Each state may very well have tools to help districts offer these pieces of their programs, from state listings of careers that meet the state’s threshold for high-skill, high-wage, and in-demand like Nebraska’s h3 site, to approved industry certification or credentials lists (Ex. Florida CAPE List), to nontraditional occupations resources (Ex: Kansas DOE) and WBL planning tools (Ex. CareerWise Colorado). Some key national tools to use for any state are linked in the list above.

Keep in mind that many industry certifications are too-high a level for High School CTE students, even focused and engaged ones, and may have age restrictions. When looking for industry certifications to align to your courses and programs, consider the following questions:

  • • Can students take this certification in high school? (under age 18)
    • How many testing sessions will it take
    • Will the teachers get feedback to help improve their courses?
    • Is the certification stackable or a good indicator of “door opener” certifications students may earn after high school?
    • Can that certification explain its value/the skills competency from brand recognition and on the certificate itself?

A great resource to start thinking about industry certification is to check our Industry Certification Brochure to see which industry certifications our titles and digital resources align to and how MindTap, the online solution for CTE courses, which offers virtual simulations, practice questions, and more to prepare students for their exams.

Encourage the Career Journey

There are many ways to Encouraging the Career Journey for students from offering a more robust and hands-on career exploration curriculum, to virtual simulations, or in-person work-based learning experiences and Career and Technical Student Organization (CSTO) competitions. But one way that is easy to add to conversations with a work-based learning advisor or career counselor is to offer Professional Role Models for students that they would otherwise never have met in their personal lives. CTE teachers are used to incorporating their own real-world experiences and offering job shadowing in-person or virtual class speakers, or interview projects as part of the student’s grade. National Geographic Learning, a part of Cengage CTE curriculum almost always includes in-text and digital features with the goal of offering real-world experience and a professional perspective for students to truly understand what it’s like to work that job.

Videos, virtual simulations, or branching, decision-making scenarios are often integrated into MindTap, the online learning solution for CTE courses to offer some real-world experience from the pros. This ExploreInside Blog is now offering a new series of blog posts called the CAREER JOURNEYS blog series that highlights real professionals in careers aligned to the 16 (soon to be 17) Career Clusters, with O*Net Career Outlook information as well as their answers to the following questions:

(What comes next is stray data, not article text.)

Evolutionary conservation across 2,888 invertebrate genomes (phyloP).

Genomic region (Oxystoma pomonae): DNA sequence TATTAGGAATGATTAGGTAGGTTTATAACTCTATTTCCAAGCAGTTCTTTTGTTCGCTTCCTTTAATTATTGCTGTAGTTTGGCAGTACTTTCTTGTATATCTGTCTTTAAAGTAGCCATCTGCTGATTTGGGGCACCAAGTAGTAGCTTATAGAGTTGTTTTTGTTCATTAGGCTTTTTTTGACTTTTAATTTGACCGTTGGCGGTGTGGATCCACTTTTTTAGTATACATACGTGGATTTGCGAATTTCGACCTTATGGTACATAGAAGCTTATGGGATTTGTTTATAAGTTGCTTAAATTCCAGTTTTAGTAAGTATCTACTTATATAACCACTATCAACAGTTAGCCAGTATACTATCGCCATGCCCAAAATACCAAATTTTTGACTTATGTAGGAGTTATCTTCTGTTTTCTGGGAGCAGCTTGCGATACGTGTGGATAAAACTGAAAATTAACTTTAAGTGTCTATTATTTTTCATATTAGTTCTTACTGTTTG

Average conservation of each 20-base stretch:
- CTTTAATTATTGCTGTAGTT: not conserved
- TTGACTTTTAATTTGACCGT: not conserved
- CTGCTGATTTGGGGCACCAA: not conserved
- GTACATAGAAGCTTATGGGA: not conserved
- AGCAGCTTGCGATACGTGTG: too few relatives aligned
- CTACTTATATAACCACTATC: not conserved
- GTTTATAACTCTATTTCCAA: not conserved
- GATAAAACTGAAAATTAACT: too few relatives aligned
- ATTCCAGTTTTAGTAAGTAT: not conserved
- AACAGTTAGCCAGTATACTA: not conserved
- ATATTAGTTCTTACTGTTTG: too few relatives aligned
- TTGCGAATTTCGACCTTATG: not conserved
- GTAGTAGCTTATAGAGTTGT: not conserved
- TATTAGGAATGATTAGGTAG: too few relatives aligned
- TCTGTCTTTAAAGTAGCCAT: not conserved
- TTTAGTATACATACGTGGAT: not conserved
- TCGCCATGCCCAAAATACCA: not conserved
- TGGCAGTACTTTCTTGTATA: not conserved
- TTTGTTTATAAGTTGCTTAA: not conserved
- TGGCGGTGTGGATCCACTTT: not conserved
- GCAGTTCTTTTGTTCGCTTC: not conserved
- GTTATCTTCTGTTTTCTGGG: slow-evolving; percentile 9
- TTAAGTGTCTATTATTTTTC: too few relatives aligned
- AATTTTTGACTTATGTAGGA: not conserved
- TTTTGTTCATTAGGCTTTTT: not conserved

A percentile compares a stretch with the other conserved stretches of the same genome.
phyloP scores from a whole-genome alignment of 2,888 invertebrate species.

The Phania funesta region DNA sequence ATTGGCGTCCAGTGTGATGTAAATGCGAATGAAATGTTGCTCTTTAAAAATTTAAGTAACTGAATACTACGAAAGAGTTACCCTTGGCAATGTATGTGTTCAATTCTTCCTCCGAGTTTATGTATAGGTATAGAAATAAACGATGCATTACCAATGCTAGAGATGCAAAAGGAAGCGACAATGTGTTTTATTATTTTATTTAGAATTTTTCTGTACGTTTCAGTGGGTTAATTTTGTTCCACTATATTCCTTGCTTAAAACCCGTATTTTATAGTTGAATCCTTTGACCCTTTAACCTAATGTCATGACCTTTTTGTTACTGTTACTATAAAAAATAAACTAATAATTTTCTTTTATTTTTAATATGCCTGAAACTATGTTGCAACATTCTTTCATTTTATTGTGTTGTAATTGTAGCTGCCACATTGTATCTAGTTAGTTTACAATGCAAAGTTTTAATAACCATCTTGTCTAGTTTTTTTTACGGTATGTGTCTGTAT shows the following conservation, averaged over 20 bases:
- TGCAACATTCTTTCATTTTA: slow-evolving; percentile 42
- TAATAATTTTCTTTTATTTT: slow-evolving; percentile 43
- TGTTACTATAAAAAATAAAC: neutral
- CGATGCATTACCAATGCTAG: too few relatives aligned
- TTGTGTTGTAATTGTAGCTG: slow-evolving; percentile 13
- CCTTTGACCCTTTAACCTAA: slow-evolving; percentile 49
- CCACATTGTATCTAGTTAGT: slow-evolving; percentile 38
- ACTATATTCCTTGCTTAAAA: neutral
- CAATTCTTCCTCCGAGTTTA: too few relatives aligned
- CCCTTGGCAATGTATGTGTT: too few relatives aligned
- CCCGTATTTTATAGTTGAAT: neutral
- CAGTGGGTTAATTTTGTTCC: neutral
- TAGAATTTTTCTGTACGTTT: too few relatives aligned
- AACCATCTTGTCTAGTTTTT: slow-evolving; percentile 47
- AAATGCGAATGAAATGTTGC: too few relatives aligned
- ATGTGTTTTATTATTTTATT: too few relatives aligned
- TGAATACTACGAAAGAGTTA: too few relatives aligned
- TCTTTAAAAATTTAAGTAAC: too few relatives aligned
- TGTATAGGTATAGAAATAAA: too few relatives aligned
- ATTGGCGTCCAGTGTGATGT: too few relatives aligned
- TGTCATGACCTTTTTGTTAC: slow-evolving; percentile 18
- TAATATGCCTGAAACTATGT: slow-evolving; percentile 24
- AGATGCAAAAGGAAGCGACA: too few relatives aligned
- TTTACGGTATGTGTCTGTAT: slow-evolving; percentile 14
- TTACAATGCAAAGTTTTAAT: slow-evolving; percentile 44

1. Describe your Career Journey (including education, certs, skills, or personal qualities that led to your job)
      2. How does your role interact with others?
      3. What do you like best about your role?
      4. What challenges do you have?
      5. How do you expect your role or industry to change?
      6. What advice would you give a high school student?

With Career Journeys, we hope to expose more professionals to the CTE student journey and more CTE students to real-world examples of what it’s like to train for find and work in modern careers with an eye to the future changes coming our way.

Examples of textbook features that highlight the professional’s voice, career journey, or advice.

WATCH the October 8th webinar where I investigate the top Career Pathways offered in Middle through High School that lead to high paying, high growing jobs. From an exploration of public data from the Department of Labor and published Career Education trends, to recorded interviews of real-world professionals on the job, and conversations with hundreds of teachers—learn about emerging opportunities for updating, changing, or rebuilding CTE Career Pathways. This session focuses on recommendations that are in line with Perkins V Performance indicators by highlighting Secondary Career Pathways and emerging courses that offer opportunities to encourage students to achieve CTE Concentrator Status and engage in Work-Based Learning experiences.

Imagine Tomorrow

Tomorrow will not look like today. The way you teach, connect and engage students will continue to evolve. Whether you are continuing distance learning or heading back to classrooms, or a hybrid, we are here to help support you: curriculum, digital support, technical support, and professional training. National Geographic Learning is ready to help your classroom prepare for tomorrow.